Super funny art. Each figure is an image of the artist himself.

Super funny art. Each figure is an image of the artist himself.

Downtown, with the Harbour Centre Tower

Downtown, with the Harbour Centre Tower

The Lion's Gate Bridge in Stanley Park

The Lion’s Gate Bridge in Stanley Park

Steam-powered clock

Steam-powered clock

Vancouver's Chinatown

Vancouver’s Chinatown

Seattle skyline from Kerry Park

Seattle skyline from Kerry Park

My brother and his girlfriend's oasis in Seattle.

My brother’s and his girlfriend’s oasis in Seattle.

Look at this handsome fellow.

Look at this handsome fellow.

Best thing about waking up this morning was that we were still at the Waddling Dog! He was gracious enough to allow me to snap his photo as we checked out.

We were at The Butchart Gardens right when they opened, and M and I walked for a couple of hours in the drizzle. We were both so glad we added the gardens to our trip. Two good things about touring the garden today: the grey skies prevented the sunshine washout in our photos, and there were very few people around. See? I’m a Pollyanna to the core.

Her Royal Highness, Victoria

Her Royal Highness, Victoria

The Sunken Garden was our favourite, followed by the Japanese garden for me. I’m not sure if he would choose a different second best garden. The grounds are immense and March was a good choice because the trees were blossoming and the bulbs were at peak. Tulips and daffodils and hyacinths galore! As it rained and rained, M decided he would like to work there. He wanted to have the job of watering the plants.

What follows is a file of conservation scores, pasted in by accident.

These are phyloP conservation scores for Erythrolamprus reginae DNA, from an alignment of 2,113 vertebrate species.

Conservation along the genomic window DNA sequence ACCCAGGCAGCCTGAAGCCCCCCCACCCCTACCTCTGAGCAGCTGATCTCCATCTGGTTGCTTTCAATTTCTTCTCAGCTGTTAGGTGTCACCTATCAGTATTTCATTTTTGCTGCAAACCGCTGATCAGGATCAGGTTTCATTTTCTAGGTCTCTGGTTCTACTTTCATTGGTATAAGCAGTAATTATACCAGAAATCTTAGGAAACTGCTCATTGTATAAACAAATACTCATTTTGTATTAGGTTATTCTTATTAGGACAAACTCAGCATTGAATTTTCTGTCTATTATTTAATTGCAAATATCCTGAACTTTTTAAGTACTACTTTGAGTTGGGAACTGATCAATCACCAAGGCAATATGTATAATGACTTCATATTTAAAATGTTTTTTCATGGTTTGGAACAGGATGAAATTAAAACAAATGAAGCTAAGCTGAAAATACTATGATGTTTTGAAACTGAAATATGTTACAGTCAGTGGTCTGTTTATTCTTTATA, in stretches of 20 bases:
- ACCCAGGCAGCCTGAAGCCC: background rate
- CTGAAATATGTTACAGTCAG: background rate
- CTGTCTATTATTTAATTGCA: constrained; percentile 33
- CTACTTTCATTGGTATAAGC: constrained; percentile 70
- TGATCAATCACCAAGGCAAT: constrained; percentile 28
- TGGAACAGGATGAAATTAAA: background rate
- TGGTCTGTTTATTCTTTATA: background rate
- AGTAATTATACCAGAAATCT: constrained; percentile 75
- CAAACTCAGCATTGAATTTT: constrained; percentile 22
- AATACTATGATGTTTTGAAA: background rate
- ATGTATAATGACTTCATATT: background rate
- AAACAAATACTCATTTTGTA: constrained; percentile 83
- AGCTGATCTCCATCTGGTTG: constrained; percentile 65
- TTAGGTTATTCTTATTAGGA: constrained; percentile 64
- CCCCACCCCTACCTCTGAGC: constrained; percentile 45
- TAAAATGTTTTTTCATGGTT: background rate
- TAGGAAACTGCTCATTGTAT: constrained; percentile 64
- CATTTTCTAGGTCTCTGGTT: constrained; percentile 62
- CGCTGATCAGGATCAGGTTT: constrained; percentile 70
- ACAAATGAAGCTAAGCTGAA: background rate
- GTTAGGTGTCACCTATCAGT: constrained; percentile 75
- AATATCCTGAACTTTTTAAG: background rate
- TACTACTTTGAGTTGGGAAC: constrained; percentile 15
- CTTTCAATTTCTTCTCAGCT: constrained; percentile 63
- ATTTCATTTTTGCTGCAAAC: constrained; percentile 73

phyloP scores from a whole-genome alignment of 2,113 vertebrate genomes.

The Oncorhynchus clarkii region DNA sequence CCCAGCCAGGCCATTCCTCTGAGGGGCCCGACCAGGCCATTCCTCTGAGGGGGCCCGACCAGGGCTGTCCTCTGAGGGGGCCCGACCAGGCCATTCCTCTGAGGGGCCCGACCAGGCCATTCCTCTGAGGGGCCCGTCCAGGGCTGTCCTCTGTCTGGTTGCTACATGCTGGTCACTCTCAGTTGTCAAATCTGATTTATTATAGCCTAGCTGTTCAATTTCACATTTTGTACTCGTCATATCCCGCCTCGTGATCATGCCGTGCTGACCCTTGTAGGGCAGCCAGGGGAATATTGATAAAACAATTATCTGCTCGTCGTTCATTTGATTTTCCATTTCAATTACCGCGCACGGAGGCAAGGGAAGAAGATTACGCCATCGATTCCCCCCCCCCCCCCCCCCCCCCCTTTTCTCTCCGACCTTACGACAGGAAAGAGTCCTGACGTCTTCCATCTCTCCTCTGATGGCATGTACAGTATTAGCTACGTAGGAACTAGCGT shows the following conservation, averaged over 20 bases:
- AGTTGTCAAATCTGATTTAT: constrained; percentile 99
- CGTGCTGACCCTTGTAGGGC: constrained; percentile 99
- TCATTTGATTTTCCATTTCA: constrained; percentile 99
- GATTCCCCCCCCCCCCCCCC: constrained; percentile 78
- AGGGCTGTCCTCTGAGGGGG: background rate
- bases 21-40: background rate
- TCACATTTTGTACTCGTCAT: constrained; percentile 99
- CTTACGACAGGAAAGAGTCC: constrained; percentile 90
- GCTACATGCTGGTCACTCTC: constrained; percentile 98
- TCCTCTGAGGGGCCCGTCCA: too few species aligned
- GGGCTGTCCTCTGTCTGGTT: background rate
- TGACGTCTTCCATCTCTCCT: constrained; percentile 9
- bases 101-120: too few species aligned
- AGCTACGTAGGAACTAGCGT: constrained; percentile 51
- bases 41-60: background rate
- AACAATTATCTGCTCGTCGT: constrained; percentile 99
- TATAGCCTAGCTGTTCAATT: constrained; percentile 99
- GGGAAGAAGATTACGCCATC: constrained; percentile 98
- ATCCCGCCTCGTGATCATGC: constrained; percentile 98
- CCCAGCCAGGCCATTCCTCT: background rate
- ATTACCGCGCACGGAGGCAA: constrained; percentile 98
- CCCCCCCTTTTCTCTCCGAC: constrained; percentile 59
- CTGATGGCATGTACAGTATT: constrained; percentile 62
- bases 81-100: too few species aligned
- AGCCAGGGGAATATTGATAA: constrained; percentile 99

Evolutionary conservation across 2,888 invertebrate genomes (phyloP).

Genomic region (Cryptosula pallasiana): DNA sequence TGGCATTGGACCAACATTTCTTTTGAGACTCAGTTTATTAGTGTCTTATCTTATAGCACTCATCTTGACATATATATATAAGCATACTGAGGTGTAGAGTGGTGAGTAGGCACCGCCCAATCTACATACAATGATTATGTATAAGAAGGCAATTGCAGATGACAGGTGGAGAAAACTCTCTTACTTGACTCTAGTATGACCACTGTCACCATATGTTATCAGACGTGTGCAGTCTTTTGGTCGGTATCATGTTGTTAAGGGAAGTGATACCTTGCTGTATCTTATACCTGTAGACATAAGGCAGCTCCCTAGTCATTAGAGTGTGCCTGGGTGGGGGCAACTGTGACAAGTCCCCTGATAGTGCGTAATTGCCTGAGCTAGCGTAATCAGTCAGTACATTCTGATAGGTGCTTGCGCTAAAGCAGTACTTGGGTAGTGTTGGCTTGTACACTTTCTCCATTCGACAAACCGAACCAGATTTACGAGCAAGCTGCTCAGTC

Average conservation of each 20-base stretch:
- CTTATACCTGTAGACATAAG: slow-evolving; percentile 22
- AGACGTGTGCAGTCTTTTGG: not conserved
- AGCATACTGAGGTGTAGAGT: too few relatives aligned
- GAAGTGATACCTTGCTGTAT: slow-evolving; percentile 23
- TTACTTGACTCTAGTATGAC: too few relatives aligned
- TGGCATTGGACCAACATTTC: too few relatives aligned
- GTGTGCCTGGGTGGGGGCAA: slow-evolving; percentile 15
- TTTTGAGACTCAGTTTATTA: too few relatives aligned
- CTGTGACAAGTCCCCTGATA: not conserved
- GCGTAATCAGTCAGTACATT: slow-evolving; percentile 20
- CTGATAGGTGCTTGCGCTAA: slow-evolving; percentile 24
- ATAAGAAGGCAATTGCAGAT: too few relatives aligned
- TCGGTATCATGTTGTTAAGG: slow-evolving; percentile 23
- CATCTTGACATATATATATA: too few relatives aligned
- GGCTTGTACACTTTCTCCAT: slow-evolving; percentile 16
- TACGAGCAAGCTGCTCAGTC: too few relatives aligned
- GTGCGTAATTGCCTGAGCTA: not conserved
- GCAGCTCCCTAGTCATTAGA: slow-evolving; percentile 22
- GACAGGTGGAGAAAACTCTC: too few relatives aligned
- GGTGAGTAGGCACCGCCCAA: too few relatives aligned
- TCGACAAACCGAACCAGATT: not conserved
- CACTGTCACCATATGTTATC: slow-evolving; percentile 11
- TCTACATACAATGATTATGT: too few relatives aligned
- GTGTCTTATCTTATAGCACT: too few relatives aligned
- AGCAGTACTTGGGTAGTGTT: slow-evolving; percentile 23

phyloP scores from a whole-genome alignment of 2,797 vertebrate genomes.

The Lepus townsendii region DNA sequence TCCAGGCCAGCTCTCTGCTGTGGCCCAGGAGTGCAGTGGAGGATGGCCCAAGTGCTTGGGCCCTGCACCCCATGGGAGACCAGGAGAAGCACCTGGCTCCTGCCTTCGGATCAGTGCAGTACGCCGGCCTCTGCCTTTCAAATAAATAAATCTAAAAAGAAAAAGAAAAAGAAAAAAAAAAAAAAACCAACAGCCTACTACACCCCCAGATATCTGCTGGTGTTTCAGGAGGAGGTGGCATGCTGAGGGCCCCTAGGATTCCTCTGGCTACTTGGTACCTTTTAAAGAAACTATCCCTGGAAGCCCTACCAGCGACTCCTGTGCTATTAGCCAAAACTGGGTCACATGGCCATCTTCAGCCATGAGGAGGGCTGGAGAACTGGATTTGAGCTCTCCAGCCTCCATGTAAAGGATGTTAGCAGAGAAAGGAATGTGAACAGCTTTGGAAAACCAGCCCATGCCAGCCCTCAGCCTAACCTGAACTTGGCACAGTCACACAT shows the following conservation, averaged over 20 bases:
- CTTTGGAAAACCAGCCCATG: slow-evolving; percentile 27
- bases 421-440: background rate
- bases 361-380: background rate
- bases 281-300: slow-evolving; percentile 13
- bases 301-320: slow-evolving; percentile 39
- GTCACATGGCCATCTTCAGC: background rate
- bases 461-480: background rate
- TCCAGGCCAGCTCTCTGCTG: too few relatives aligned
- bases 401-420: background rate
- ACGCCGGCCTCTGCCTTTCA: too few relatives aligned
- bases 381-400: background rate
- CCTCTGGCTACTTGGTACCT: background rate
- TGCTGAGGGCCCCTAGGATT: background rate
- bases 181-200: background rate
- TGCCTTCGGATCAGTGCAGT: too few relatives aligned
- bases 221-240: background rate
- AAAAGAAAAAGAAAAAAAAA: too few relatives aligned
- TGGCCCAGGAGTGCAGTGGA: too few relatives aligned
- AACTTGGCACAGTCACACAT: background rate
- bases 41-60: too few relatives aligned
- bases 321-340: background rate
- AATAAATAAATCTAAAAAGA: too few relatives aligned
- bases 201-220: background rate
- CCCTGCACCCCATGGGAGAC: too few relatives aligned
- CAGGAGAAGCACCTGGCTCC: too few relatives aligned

While most of the plants were familiar to me because the climate on Vancouver Island is similar to Portland, we finally got to a section where M knew all the plants: the indoor room, filled with orchids and other exotics that I find hard to imagine growing wild, like M described it.

We returned south along Highway 17, now becoming familiar. M is constantly astonished at the laid back nature of Vancouver drivers, who are extremely polite and make room for the Jeep while we change lanes. Not like Boston drivers. Back in Victoria we took one of those little yellow water taxis I included in my post yesterday. It was inexpensive and fun. We got out at Fisherman’s Wharf and ate fresh sturgeon for lunch – yum! I was stuffed for the rest of the day. While we ate, we watched kids feeding mackerel to seals off the dock.

Victoria is a lovely city. We saw interesting  architecture, history, statues, cultures. M (from Sri Lanka) and I (from the US) both have a history of British Colonization…but much different obviously. Coming across the many references to Britain, the Queen, the crown, etc. caused a reaction in him each time we saw something new. I am getting a bit of an education on this trip, I will say. And I trust he is as well. If only you could hear the discussions we’ve been having for days on end while the Jeep carries us around the wet West.